Aspirin may reduce cancer risk in people with Hereditary Non-Polyposis Colon Cancer (HNPCC)

In collaboration with the Press Association

UK scientists have discovered that a daily dose of aspirin may protect against cancer in people with Hereditary Non-Polyposis Colon Cancer (HNPCC - also called Lynch syndrome) - an inherited condition that raises the risk of some forms of cancer.

Research presented at the European cancer congress ECCO 15 - ESMO 34 in Berlin found that regular aspirin use halved the risk of both bowel and womb cancers in people with the condition.

HNPCC is caused by an inherited faulty gene that increases their risk of various cancers. It is thought to be associated with around five per cent of cases of bowel cancer.

The Newcastle-based researchers studied 1,071 people from 16 countries, all of whom carried the HNPCC gene fault.

Participants either took 600mg of aspirin per day or a placebo (dummy treatment).

After 29 months, the researchers reported in the New England Journal of Medicine in December 2008 that neither treatment had had any effect on whether or not patients developed cancer.

However, they continued to follow the patients and have since started to notice a trend.

Of the 52 participants who have developed bowel cancer so far, just 17 were taking aspirin, compared with 35 who were not.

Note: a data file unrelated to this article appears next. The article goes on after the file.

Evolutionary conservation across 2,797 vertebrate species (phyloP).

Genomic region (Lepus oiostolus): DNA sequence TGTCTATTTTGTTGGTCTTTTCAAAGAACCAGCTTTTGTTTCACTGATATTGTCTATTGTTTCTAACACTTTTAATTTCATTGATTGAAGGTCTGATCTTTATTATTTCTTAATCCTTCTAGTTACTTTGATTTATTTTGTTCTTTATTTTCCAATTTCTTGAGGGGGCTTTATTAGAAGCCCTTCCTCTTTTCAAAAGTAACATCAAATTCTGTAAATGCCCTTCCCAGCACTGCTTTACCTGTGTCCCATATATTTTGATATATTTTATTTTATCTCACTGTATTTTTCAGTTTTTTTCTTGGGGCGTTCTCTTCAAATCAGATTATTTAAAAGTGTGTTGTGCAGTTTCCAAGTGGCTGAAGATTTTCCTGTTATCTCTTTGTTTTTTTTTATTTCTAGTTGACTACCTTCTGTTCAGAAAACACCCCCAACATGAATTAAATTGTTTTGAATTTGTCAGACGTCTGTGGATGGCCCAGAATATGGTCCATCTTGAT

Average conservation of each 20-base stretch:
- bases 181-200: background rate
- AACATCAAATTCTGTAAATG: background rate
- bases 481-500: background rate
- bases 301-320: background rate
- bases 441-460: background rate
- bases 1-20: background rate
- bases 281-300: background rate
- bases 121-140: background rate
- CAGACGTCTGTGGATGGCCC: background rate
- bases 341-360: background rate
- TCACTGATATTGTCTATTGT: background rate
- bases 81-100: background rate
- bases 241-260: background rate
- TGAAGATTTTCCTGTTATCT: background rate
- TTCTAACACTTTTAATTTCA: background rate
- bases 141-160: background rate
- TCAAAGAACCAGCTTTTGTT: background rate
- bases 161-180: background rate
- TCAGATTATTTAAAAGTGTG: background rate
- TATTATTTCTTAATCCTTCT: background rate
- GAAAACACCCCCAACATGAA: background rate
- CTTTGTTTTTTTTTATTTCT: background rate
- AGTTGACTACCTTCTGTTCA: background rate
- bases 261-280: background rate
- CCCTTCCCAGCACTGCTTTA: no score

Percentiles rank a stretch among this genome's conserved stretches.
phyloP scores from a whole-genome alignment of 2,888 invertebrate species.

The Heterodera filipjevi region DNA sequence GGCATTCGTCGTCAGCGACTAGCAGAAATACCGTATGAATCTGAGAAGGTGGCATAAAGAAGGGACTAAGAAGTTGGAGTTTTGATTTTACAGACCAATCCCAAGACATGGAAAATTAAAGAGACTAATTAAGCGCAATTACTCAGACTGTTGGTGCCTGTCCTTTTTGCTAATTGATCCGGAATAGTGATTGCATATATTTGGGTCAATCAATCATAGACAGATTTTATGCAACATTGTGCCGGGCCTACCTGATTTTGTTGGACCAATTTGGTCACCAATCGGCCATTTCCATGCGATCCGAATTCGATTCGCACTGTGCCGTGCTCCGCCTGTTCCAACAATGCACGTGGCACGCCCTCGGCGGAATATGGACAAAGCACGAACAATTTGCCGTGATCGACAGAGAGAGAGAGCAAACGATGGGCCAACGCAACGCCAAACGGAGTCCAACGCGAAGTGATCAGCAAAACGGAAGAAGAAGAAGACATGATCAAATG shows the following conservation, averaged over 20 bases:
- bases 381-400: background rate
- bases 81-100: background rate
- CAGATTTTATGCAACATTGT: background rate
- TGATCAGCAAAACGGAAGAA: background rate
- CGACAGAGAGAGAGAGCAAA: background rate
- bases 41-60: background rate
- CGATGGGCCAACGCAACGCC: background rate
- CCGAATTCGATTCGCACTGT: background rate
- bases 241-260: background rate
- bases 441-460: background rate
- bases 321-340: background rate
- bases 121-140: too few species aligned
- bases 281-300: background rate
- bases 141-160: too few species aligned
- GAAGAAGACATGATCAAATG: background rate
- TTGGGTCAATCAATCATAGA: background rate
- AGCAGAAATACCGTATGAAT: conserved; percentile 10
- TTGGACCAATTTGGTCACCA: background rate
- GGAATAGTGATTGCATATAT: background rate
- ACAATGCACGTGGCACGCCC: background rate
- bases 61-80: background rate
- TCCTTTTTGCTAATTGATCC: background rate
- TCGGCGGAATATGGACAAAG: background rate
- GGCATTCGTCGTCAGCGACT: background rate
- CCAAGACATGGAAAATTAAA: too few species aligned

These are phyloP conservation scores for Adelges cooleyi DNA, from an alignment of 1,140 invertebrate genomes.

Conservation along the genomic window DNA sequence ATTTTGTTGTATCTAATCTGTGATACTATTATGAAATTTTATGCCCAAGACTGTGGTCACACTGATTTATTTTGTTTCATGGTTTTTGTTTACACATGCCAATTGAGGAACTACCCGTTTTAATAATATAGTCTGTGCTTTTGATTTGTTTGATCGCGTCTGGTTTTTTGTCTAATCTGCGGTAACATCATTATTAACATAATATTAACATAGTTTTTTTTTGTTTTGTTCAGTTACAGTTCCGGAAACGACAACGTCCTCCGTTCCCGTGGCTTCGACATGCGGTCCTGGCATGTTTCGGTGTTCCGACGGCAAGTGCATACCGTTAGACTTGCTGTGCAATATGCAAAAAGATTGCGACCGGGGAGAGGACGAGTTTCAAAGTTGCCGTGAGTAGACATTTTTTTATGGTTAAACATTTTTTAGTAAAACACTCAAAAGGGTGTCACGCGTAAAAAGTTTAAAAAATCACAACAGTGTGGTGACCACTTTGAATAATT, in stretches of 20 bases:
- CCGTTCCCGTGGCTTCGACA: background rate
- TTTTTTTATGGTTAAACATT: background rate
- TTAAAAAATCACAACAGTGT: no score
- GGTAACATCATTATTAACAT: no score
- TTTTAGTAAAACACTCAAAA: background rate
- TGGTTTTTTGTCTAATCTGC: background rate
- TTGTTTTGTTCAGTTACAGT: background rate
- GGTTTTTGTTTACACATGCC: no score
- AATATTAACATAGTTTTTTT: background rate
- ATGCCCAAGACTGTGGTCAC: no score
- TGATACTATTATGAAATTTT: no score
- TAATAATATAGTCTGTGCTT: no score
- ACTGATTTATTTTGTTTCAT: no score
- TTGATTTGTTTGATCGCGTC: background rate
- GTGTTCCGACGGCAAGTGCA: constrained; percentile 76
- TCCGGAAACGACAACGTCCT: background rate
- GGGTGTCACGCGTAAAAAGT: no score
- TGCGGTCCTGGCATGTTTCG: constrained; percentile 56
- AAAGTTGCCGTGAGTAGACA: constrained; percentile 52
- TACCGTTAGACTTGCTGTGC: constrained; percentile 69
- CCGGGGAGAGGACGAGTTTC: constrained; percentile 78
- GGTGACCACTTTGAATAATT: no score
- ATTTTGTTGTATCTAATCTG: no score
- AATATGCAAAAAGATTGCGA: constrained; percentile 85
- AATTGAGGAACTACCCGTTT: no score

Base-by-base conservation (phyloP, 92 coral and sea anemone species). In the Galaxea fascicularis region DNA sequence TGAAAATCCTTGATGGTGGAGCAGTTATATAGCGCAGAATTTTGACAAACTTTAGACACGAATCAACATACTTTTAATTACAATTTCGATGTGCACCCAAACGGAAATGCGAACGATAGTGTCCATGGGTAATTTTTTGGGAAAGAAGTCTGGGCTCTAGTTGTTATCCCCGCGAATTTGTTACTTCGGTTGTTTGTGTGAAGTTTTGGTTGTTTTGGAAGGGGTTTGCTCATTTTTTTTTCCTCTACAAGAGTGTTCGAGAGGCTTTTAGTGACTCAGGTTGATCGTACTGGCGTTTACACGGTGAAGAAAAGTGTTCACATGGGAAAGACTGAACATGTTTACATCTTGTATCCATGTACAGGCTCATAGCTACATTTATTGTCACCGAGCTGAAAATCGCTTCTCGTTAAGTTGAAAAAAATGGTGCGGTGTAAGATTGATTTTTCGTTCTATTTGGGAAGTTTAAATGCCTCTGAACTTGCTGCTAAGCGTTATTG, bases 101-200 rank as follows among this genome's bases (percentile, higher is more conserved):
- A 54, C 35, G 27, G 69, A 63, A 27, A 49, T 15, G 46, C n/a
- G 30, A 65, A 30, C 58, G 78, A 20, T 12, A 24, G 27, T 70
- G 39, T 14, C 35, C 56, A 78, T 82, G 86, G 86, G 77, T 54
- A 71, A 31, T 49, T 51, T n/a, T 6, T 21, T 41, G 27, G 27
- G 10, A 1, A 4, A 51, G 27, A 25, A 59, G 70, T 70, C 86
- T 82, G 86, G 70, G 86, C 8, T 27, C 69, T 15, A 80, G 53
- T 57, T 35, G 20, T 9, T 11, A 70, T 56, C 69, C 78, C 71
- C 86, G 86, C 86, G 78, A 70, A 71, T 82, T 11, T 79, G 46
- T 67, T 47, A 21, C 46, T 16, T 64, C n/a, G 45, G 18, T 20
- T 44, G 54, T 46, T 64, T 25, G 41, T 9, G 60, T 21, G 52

Womb cancer was also less common in people who were taking aspirin.

In addition, of the six participants who developed multiple cancers, five were in the placebo group.

Dr John Burn, medical director and head of the Institute of Human Genetics at Newcastle University, who led the study, commented: "Bearing in mind these people almost certainly already had their cancer when they started the trial, there is a significant impact beyond two years."

The researchers concluded that people with HNPCC who take two aspirin per day for three years may benefit from a significantly reduced risk of cancer for the next five years.

They now plan to carry out a similar study using lower doses of aspirin to see whether patients could benefit from the drug's cancer-protective effects without suffering common side-effects associated with long-term aspirin use, which include gastrointestinal irritation and bleeding.

Henry Scowcroft, Cancer Research UK's science information manager, commented: "This is an exciting study providing strong evidence that taking aspirin reduces the risk of bowel cancer in people who are genetically predisposed to the disease.

"But this doesn't mean that everyone should start taking aspirin if they're worried about bowel cancer - aspirin can cause significant side-effects if not used as directed by a doctor.

"If you're concerned about bowel cancer you should make sure you take up opportunities for screening when invited, and your first port of call should always be your GP if you notice any persistent changes or symptoms that aren't normal for you."